Putting on makeup is my favorite part of my usual non-recovery morning routine. I believe that’s because it’s the most creative part of my getting-ready process, the most painterly. I get to play with colors and feel the stroke of brushes. I get to draw and paint on skin the way I draw and paint on paper (or canvas, wooden board, etc). Flossing my teeth and brewing coffee just don’t have the same artistic pep and zing.
When I was at Memorial Sloan Kettering back in 2014 (I had a different surgery, completely unrelated to BRCA, and am just fine now), I participated in the Look Good, Feel Better program. Afterwards, I may have appeared to others as if I was hobbling back to my room while clinging to my portable IV and the arm of a good friend, but I felt a little bit more like I was gliding, a little more vibrant and lovely and lively. It had little to do with how others perceived me; it had simply to do with how I felt: altered, but in a way I had chosen, a way that encouraged and reminded me that a day would come when I’d leave the hospital and get back to my everyday life.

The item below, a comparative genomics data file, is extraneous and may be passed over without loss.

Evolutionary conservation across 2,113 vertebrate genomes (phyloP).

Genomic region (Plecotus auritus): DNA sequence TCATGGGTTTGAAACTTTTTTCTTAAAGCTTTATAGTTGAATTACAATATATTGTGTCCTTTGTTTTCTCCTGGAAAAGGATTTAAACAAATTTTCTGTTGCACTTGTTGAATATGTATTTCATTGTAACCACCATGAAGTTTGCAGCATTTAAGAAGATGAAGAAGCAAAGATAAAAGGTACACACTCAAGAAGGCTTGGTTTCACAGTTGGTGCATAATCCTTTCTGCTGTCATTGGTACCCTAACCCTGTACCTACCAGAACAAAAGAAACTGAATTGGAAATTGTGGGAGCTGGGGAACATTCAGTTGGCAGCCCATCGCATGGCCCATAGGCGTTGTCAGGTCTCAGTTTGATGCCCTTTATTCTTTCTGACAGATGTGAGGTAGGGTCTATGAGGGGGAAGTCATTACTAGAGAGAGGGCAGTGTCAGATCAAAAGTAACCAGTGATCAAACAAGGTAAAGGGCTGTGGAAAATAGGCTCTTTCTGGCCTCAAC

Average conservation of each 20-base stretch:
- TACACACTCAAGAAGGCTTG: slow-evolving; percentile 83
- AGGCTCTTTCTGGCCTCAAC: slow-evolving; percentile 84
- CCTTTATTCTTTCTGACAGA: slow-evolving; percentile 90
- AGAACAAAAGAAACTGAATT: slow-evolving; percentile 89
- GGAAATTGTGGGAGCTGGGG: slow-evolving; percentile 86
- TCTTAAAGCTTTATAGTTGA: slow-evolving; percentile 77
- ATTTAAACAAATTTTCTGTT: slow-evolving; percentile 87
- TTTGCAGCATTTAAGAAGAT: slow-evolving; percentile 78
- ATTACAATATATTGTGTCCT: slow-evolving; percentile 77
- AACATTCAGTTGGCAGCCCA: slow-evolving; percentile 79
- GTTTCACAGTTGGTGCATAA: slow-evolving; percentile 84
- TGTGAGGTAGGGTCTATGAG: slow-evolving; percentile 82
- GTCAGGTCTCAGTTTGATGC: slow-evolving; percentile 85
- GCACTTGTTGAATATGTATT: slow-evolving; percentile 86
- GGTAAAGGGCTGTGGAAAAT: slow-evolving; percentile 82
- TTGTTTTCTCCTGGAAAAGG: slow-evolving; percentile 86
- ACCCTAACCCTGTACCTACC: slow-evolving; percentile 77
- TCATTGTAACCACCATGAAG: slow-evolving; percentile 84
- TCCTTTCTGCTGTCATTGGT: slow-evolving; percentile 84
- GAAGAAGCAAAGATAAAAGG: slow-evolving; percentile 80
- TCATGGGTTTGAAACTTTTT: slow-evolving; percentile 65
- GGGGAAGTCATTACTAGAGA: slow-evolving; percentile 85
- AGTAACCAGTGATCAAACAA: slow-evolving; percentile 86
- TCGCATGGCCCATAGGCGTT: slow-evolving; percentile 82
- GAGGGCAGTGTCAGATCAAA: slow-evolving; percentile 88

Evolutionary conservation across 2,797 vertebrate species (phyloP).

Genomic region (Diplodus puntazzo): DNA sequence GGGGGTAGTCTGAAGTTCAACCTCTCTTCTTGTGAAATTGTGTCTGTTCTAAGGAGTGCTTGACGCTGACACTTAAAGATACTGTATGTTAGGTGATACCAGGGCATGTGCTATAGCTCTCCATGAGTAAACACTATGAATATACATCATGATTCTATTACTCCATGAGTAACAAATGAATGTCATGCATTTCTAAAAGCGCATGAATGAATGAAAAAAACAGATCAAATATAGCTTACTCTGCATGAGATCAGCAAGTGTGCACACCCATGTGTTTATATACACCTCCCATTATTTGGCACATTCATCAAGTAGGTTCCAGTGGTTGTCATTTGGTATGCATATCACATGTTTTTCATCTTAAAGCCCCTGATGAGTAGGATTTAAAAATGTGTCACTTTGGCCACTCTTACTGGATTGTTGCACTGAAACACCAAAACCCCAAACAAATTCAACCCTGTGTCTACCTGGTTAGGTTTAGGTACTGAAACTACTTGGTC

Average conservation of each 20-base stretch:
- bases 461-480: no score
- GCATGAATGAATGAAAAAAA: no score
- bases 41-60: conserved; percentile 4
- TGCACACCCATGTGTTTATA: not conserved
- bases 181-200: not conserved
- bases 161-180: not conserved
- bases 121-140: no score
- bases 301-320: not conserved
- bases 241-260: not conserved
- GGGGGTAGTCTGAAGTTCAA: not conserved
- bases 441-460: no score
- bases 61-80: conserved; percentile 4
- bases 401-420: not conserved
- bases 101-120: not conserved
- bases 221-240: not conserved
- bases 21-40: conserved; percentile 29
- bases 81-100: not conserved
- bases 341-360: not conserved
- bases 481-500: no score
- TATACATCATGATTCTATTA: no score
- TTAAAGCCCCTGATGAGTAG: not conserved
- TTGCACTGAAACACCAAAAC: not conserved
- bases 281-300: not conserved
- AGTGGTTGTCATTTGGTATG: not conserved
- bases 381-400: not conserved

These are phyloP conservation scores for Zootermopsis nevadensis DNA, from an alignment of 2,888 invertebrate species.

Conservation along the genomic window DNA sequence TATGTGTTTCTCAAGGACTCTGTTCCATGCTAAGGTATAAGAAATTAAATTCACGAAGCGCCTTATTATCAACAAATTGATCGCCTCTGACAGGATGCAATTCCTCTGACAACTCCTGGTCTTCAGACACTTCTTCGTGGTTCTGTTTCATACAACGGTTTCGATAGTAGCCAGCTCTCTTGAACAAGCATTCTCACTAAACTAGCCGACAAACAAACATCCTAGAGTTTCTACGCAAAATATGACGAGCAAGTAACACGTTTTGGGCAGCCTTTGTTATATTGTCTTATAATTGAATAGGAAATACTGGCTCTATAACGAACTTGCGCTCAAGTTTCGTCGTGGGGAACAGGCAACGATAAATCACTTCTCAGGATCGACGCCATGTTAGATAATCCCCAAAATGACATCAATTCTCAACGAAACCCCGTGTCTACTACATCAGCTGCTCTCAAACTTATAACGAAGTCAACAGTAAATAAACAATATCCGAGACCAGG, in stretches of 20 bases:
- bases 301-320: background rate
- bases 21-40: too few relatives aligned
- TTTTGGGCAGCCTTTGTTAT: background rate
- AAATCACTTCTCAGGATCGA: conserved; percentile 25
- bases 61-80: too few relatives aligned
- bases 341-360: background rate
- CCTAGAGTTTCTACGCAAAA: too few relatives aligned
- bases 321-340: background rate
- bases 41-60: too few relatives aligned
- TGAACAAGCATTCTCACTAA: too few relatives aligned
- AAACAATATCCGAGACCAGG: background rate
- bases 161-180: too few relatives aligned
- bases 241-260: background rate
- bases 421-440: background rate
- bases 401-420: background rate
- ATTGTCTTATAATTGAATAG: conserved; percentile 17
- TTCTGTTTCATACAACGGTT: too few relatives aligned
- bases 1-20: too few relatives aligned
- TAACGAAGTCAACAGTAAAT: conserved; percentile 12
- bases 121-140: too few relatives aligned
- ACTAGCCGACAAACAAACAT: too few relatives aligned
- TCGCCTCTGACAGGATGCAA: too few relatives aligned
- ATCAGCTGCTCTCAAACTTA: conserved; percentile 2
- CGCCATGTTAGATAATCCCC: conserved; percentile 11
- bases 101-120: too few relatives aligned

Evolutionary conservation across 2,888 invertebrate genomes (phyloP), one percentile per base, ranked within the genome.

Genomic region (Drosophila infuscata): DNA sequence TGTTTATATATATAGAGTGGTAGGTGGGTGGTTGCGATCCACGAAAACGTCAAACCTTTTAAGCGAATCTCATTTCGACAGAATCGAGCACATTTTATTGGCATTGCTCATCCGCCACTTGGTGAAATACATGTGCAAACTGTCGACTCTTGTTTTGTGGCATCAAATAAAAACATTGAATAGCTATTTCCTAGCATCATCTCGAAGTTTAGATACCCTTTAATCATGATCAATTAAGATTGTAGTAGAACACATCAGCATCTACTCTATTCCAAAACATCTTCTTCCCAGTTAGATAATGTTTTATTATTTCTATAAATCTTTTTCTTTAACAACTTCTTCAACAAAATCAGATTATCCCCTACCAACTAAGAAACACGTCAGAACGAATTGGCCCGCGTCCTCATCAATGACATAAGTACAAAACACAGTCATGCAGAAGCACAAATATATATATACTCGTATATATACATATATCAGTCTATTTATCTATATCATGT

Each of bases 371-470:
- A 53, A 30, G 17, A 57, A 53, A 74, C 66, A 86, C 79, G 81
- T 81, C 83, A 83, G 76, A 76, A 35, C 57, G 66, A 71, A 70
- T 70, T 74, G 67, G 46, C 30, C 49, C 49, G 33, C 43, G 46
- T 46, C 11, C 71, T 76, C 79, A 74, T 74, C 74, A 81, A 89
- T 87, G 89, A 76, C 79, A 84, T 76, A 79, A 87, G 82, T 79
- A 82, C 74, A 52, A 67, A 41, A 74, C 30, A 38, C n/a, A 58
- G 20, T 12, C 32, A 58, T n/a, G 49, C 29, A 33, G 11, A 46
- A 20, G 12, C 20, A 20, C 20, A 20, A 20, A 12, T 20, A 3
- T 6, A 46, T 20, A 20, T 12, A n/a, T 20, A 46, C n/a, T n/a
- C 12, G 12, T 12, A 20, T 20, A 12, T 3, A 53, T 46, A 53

Although I’ll be staying in today, I’ve received some tough news about my reconstruction process. Due to some minor complications with how my body is healing, the process will be delayed: for how long, the doctors can’t tell me. We’re all hoping it won’t mean more surgery, but there’s no saying for sure. Unrelated to this (I think), I’ve had more pain today than usual. I am trying to stay optimistic, so I’m directing my attention towards uplifting endeavors. This morning I made a painting, but it didn’t come out as I’d hoped. So after my shower/bandaging routine, I decided to put on some makeup, in the hopes that it would uplift me. And it has.
P.S. I’m not advocating that makeup is a necessity by any means: going out in public without makeup obviously does not make anyone less beautiful.